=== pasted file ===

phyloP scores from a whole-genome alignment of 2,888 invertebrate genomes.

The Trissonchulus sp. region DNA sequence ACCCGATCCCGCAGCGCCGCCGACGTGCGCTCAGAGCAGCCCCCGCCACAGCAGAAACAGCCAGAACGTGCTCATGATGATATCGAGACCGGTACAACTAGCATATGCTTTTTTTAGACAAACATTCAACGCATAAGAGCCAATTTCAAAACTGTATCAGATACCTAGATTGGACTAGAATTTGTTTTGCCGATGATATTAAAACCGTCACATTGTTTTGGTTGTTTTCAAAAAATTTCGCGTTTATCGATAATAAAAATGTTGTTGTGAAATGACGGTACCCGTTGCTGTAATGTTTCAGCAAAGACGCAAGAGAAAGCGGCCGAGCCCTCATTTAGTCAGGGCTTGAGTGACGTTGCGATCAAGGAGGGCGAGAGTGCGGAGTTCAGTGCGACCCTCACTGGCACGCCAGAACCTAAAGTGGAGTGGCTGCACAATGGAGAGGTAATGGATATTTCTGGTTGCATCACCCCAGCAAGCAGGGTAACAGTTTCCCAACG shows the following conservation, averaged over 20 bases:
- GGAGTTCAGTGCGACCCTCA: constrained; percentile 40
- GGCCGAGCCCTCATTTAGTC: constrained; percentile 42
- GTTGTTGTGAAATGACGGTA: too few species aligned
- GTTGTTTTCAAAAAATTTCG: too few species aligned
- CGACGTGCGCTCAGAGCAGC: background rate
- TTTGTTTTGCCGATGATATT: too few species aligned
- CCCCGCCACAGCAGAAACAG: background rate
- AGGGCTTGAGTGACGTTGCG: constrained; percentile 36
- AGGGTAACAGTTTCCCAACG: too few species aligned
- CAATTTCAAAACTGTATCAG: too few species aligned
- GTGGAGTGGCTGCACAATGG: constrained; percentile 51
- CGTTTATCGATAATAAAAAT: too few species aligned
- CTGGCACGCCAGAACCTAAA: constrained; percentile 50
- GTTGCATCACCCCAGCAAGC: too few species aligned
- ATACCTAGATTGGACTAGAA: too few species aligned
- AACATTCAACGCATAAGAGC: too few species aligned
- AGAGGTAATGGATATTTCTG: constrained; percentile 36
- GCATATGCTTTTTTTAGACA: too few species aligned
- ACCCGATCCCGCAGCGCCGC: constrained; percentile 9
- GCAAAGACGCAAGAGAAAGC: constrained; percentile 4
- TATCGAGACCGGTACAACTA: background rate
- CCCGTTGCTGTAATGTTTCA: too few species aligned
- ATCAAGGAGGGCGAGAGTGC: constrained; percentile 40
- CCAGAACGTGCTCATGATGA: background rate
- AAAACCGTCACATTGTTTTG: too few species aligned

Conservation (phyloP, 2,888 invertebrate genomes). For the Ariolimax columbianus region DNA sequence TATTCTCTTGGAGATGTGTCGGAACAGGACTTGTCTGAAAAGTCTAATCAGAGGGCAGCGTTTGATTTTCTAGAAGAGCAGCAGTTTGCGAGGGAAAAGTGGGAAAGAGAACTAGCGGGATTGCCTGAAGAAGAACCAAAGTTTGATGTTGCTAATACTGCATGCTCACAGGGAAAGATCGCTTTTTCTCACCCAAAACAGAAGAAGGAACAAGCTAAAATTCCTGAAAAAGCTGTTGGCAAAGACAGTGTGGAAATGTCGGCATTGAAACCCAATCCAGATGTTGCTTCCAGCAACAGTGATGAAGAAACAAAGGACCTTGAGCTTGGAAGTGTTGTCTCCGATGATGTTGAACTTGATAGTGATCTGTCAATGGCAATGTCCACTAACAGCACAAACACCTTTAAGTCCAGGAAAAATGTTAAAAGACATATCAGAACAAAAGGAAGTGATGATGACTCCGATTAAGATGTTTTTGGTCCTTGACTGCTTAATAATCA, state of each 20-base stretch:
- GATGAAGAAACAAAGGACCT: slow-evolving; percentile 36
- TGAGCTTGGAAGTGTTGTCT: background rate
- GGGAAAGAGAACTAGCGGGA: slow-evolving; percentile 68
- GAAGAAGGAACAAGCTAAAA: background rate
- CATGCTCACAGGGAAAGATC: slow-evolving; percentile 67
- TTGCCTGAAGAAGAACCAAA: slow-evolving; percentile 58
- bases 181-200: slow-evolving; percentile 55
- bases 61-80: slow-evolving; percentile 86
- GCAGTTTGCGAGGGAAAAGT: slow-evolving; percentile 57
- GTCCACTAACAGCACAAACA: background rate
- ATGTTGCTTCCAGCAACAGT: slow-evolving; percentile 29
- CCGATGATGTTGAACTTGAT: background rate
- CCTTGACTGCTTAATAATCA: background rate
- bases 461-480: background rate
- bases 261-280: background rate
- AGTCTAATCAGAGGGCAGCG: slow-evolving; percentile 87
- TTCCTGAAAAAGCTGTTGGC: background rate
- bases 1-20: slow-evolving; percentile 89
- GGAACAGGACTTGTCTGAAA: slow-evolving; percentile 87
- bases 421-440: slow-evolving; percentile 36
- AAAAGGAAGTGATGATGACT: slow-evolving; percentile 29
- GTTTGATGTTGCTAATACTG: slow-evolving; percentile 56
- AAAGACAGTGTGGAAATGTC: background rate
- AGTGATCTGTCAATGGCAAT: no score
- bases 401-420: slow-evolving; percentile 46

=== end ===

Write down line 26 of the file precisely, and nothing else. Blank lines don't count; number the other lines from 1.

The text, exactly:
- CCAGAACGTGCTCATGATGA: background rate